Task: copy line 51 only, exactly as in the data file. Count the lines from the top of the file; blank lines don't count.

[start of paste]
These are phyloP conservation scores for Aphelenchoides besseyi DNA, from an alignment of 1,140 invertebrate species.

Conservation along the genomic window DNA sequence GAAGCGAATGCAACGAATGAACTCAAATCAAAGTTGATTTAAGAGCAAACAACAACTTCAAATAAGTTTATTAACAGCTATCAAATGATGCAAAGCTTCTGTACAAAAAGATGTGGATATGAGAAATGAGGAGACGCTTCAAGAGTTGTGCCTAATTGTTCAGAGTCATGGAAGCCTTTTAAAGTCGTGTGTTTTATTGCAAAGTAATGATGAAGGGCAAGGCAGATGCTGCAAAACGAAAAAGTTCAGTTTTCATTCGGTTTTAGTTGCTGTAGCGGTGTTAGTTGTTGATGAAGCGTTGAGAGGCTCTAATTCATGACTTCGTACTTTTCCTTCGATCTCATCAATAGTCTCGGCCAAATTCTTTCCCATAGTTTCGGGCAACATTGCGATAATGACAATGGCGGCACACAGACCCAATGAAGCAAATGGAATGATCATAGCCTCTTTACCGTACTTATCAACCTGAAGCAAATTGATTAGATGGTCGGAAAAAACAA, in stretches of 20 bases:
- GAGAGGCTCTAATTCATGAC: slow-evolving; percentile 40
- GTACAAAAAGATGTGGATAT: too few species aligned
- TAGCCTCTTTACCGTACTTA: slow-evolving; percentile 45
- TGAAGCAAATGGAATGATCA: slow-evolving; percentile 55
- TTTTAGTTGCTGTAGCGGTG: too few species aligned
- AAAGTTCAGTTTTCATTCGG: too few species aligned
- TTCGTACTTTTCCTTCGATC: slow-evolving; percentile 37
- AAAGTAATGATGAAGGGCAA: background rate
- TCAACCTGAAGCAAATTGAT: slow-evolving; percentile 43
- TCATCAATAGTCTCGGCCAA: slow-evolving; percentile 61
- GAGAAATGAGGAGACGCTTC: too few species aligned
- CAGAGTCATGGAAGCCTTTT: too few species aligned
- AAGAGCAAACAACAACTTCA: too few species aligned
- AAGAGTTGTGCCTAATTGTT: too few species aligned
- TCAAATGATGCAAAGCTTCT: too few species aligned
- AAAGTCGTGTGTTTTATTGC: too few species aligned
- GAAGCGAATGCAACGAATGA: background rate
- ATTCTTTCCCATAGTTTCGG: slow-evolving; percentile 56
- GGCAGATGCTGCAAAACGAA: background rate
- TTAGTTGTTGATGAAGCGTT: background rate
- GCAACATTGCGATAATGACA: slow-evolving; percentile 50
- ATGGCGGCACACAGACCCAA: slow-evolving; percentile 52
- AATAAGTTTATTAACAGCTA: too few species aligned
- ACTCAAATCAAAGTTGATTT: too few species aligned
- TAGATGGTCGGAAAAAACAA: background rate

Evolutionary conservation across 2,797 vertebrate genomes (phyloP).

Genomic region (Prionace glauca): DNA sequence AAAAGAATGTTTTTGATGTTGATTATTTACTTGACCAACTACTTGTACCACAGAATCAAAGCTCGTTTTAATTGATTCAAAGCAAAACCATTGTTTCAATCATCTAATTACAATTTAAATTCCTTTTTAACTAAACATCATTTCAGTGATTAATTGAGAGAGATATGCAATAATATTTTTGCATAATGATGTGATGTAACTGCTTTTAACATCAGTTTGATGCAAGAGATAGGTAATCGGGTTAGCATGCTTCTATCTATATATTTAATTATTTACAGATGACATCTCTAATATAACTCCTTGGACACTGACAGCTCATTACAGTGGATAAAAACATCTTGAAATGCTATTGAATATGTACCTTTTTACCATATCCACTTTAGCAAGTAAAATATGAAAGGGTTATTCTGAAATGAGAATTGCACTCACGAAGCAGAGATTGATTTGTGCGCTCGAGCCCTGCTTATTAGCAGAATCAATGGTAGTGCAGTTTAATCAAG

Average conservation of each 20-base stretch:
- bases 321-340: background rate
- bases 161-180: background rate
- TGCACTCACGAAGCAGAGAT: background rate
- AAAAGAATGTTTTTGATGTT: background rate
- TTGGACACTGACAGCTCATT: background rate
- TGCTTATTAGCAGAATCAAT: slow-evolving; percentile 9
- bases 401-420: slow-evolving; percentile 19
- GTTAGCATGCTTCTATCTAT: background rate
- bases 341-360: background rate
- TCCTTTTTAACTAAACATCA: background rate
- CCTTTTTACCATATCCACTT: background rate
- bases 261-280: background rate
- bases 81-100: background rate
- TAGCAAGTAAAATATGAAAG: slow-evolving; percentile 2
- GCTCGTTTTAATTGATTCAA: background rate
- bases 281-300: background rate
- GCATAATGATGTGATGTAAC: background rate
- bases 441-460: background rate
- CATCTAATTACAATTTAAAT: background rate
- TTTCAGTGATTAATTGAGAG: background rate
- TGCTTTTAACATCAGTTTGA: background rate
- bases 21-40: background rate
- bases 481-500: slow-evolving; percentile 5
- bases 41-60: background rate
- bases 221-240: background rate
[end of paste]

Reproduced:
- TGCTTTTAACATCAGTTTGA: background rate